Adam: I don’t quite know what that dark matter is. And um, you know, we have some theories as to why that is and namely that they don’t really offend power, right? Someone like Bret Stephens and Bari Weiss who came at the same time, New York Times, both are very pro-Israel. They master the feet of being provocative without being subversive. Its kind of why, you know, big corporate records love, you know, Blink-182, right? It’s sort of like edgy but not really offensive in any meaningful way. Right. And that’s what Bret Stephens and Bari Weiss, they troll the liberal orthodoxies, like let’s say climate change or I don’t know, Arabs deserve to live or things that we kind of take for granted or maybe you know, or things like campus rape, which is a hugely important deal. They both kind of poo-poo that. So they troll these non-class based non, you know, they’re not going to obviously critique imperialism or anything of substance or power. They just troll liberal axioms and liberal sort of assumptions. And then dullards like James Bennet mistake that for being somehow having a diversity of opinion or being edgy, but they’re not. They’re just, they’re just being trolls.
Nima: Right and then when they elicit reactions to their horrible ideas that is seen as some sort of victory for the hiring process, right? That, ‘Oh, look at the discussion that they have engendered.’
Adam: Right right.
Nima: Look at how because they’ve been controversial and so people are pushing back, which means we’re starting in conversation, which means The Times is relevant when actually the pushback is not because the ideas deserve to be addressed.
Nima: It’s because of the people should not be hired.
Adam: We’re re-litigating settled issues like climate change and the baseline humanity of trans people. That’s not a controversy. That is pure trolling.
Adam: It’s just fucking with liberal conventional wisdom in a way that is meant to provoke. So, and you know, I’ve said this before, Stephens is just, he’s just 4chan with a master’s degree. It’s highbrow, um, hatred of women, hatred of immigrants, you know, hatred of, of Arabs.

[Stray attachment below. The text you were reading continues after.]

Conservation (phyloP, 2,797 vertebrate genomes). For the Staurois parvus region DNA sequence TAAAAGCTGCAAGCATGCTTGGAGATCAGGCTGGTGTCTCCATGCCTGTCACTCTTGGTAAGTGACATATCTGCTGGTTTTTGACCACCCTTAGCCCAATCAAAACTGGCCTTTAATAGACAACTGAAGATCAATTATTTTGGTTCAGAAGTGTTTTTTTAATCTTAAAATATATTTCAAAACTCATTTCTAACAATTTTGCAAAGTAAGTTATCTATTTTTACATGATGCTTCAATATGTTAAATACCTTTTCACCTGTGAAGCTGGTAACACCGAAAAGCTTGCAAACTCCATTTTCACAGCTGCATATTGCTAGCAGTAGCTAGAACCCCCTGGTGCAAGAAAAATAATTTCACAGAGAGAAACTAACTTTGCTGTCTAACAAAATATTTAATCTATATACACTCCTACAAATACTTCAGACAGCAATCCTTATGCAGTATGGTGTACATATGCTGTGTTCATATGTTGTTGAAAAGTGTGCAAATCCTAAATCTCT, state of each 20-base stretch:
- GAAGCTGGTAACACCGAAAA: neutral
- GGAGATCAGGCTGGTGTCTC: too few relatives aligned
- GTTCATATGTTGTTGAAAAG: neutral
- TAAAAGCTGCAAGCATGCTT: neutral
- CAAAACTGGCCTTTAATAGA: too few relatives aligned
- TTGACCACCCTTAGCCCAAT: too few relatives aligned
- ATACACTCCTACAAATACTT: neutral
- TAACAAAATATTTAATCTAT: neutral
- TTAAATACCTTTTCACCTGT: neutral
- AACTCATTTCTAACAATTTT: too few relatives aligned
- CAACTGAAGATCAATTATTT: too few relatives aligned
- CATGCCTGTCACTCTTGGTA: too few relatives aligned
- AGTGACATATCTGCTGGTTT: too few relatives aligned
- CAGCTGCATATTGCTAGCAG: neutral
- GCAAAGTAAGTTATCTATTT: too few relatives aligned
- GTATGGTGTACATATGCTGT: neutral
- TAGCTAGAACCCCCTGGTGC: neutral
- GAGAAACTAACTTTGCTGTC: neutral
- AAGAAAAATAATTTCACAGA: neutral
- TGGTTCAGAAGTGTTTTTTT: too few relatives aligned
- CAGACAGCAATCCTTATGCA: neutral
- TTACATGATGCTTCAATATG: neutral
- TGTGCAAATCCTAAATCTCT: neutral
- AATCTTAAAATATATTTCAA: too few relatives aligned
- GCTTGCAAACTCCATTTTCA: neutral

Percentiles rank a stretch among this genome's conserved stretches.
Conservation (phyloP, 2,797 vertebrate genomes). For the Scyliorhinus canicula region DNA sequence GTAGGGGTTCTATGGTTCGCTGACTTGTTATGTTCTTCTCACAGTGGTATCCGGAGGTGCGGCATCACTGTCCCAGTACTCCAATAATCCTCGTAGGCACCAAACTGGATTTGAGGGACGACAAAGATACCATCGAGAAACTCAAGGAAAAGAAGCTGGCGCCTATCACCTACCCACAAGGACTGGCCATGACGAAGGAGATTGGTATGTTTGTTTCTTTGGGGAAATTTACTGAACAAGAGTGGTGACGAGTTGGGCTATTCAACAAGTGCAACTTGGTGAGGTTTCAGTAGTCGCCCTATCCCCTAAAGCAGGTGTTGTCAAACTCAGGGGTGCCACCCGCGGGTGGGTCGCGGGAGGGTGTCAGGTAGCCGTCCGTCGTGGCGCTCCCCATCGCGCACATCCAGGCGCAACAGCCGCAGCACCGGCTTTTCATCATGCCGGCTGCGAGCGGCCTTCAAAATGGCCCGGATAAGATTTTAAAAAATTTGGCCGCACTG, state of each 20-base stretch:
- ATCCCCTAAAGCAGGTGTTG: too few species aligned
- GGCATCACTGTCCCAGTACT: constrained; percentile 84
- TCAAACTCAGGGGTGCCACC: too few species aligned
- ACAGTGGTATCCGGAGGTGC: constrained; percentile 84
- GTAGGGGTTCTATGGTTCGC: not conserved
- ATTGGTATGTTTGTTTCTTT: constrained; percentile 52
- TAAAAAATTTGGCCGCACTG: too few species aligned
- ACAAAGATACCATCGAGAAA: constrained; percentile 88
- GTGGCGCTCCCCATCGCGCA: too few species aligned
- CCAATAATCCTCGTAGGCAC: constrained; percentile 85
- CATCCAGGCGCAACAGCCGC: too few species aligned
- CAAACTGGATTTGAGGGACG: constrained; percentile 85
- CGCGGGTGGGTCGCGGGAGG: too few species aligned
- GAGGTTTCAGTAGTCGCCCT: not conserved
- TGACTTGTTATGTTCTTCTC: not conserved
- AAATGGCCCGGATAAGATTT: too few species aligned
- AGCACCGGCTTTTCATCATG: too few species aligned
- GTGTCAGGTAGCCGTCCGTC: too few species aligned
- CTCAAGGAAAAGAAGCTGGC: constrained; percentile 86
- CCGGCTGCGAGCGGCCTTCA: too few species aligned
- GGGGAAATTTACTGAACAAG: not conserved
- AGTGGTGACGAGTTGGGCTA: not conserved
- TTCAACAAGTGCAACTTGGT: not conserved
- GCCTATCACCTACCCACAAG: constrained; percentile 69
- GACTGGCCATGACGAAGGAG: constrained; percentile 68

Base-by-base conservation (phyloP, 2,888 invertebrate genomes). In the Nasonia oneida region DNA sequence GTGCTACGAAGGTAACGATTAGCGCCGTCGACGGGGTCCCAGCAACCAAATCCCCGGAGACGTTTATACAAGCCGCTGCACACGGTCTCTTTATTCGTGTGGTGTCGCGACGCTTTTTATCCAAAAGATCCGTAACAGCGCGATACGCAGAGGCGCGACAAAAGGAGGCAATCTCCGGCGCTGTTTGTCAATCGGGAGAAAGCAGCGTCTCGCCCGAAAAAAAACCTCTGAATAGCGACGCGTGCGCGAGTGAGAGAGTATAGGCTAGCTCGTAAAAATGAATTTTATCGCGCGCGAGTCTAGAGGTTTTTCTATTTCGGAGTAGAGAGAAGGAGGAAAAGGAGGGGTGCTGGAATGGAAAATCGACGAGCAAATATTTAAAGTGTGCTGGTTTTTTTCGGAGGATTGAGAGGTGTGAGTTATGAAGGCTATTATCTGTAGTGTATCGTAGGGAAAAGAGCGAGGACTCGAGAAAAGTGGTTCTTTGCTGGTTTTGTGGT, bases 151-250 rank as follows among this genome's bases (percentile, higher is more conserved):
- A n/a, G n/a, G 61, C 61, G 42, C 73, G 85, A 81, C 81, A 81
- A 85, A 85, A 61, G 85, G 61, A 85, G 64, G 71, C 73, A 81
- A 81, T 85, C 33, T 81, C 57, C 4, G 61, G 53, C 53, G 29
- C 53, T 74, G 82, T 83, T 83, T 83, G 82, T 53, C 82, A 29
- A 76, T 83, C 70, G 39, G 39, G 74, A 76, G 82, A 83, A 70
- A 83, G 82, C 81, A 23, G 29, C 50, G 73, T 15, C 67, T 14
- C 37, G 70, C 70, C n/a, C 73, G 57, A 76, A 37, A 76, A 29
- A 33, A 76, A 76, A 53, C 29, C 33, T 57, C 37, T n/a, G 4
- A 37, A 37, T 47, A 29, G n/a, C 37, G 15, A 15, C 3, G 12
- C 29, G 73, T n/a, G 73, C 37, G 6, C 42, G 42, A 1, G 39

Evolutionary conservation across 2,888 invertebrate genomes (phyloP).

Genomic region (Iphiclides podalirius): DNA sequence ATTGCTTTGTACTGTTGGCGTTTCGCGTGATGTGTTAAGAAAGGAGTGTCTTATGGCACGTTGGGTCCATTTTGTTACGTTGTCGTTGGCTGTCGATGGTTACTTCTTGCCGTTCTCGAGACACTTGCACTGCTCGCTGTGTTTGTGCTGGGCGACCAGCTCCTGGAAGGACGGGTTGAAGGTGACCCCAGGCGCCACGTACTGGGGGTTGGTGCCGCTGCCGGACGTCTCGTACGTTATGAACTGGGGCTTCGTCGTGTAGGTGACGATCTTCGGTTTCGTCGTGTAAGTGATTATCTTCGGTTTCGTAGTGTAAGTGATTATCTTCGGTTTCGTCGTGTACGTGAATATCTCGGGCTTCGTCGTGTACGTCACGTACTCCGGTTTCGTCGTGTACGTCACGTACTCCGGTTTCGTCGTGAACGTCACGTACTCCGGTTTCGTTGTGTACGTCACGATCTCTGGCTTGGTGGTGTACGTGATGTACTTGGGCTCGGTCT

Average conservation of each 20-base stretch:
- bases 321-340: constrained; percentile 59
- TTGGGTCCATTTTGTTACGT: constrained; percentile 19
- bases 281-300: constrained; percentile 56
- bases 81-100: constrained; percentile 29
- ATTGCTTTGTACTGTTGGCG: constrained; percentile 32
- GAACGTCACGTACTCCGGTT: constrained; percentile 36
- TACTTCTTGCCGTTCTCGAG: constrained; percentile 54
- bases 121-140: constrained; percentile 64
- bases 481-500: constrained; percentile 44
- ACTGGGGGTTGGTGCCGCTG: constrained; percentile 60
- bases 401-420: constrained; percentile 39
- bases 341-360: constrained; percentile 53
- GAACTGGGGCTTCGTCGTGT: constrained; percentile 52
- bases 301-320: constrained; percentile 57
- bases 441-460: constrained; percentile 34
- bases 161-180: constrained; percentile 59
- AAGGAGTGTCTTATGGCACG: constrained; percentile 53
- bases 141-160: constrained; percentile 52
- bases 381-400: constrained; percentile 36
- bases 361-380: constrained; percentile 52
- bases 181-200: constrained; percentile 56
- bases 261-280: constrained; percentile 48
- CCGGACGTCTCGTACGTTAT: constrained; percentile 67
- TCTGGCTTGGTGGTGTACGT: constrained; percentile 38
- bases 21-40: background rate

Nima: Well, right.
Adam: In a way that’s appropriately coded. But you look at his Twitter feed he’s just a fucking troll. He says, oh, every time you post some, some stupid shit, like, ‘Oh, they’re really going to come after me for this one, right guys?’ It’s a fucking game to him.
Nima: That actually nods to this. In that same leaked meeting with The Times staff where he actually describes Stephens as “an exceptional writer and thinker.” And then he adds, “I don’t agree with him a lot of the time, but I like to read him, so.”
Adam: It’s because these people have no skin in the game.
Adam: This is a joke to them. It’s all a joke.
Nima: Right. Stephens doesn’t really offend Bennet on a fundamental level of who deserves to be treated as a human. He has ideas that he doesn’t necessarily agree with, but like he thinks that somehow his writing is lovely enough to warrant publication and then doesn’t really give a shit about what Stephens is actually saying. I mean it’s the same reason why there’s no fact checking done in editorials or in opinion pieces.
Nima: It’s like you can say whatever the fuck you want and then it takes a Twitter backlash for corrections to be issued because of fundamental facts that are incorrect that Stephens just put out there, but apparently he’s an exceptional fucking writer and thinker.
Adam: Um right. ‘Cause he flatters people in power in a way that is supposedly provocative. But again, what do these concepts mean? If your goal is to be provocative, he could just call someone a poo-poo face. I mean, it’s basically what he does anyway right? He’s a toddler.
Nima: So to unpack this further, there’s a great writer for Slate, Osita Nwanevu. He’s been tracking this media obsession with false balance with this phony both sides-ism for quite some time and we’re really excited to have him on the show. Stay with us.